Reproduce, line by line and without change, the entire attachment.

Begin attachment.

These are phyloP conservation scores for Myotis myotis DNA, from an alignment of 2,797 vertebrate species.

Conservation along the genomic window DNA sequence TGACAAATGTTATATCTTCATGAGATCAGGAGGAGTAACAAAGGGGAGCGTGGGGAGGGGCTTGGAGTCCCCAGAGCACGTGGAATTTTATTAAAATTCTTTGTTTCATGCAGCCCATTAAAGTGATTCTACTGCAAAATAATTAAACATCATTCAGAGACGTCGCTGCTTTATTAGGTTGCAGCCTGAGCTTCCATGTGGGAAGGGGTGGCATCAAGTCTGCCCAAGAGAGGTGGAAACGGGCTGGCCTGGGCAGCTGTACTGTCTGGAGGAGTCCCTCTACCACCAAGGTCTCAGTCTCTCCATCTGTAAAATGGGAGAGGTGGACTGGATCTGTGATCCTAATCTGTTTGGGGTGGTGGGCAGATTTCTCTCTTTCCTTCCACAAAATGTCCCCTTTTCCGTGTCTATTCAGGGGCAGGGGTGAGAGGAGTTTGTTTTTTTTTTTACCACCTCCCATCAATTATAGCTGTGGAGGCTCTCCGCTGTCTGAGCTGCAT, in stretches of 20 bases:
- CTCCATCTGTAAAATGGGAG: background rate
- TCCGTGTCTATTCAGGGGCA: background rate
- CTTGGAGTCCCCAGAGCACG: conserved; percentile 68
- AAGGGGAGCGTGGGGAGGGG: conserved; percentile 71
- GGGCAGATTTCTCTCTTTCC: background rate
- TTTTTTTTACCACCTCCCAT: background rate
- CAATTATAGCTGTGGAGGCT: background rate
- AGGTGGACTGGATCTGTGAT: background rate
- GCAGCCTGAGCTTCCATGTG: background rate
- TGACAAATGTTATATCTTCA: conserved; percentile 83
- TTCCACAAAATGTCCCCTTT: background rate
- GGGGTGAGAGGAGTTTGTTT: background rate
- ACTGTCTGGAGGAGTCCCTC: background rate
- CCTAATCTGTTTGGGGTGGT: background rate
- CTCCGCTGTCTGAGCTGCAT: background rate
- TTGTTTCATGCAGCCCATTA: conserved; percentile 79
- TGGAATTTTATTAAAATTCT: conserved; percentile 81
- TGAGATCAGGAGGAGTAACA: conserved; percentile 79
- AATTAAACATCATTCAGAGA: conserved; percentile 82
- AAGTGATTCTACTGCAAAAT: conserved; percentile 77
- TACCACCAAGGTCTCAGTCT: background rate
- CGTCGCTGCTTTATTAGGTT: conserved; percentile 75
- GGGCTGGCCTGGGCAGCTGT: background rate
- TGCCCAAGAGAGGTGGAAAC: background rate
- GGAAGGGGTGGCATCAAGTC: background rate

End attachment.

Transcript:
These are phyloP conservation scores for Myotis myotis DNA, from an alignment of 2,797 vertebrate species.

Conservation along the genomic window DNA sequence TGACAAATGTTATATCTTCATGAGATCAGGAGGAGTAACAAAGGGGAGCGTGGGGAGGGGCTTGGAGTCCCCAGAGCACGTGGAATTTTATTAAAATTCTTTGTTTCATGCAGCCCATTAAAGTGATTCTACTGCAAAATAATTAAACATCATTCAGAGACGTCGCTGCTTTATTAGGTTGCAGCCTGAGCTTCCATGTGGGAAGGGGTGGCATCAAGTCTGCCCAAGAGAGGTGGAAACGGGCTGGCCTGGGCAGCTGTACTGTCTGGAGGAGTCCCTCTACCACCAAGGTCTCAGTCTCTCCATCTGTAAAATGGGAGAGGTGGACTGGATCTGTGATCCTAATCTGTTTGGGGTGGTGGGCAGATTTCTCTCTTTCCTTCCACAAAATGTCCCCTTTTCCGTGTCTATTCAGGGGCAGGGGTGAGAGGAGTTTGTTTTTTTTTTTACCACCTCCCATCAATTATAGCTGTGGAGGCTCTCCGCTGTCTGAGCTGCAT, in stretches of 20 bases:
- CTCCATCTGTAAAATGGGAG: background rate
- TCCGTGTCTATTCAGGGGCA: background rate
- CTTGGAGTCCCCAGAGCACG: conserved; percentile 68
- AAGGGGAGCGTGGGGAGGGG: conserved; percentile 71
- GGGCAGATTTCTCTCTTTCC: background rate
- TTTTTTTTACCACCTCCCAT: background rate
- CAATTATAGCTGTGGAGGCT: background rate
- AGGTGGACTGGATCTGTGAT: background rate
- GCAGCCTGAGCTTCCATGTG: background rate
- TGACAAATGTTATATCTTCA: conserved; percentile 83
- TTCCACAAAATGTCCCCTTT: background rate
- GGGGTGAGAGGAGTTTGTTT: background rate
- ACTGTCTGGAGGAGTCCCTC: background rate
- CCTAATCTGTTTGGGGTGGT: background rate
- CTCCGCTGTCTGAGCTGCAT: background rate
- TTGTTTCATGCAGCCCATTA: conserved; percentile 79
- TGGAATTTTATTAAAATTCT: conserved; percentile 81
- TGAGATCAGGAGGAGTAACA: conserved; percentile 79
- AATTAAACATCATTCAGAGA: conserved; percentile 82
- AAGTGATTCTACTGCAAAAT: conserved; percentile 77
- TACCACCAAGGTCTCAGTCT: background rate
- CGTCGCTGCTTTATTAGGTT: conserved; percentile 75
- GGGCTGGCCTGGGCAGCTGT: background rate
- TGCCCAAGAGAGGTGGAAAC: background rate
- GGAAGGGGTGGCATCAAGTC: background rate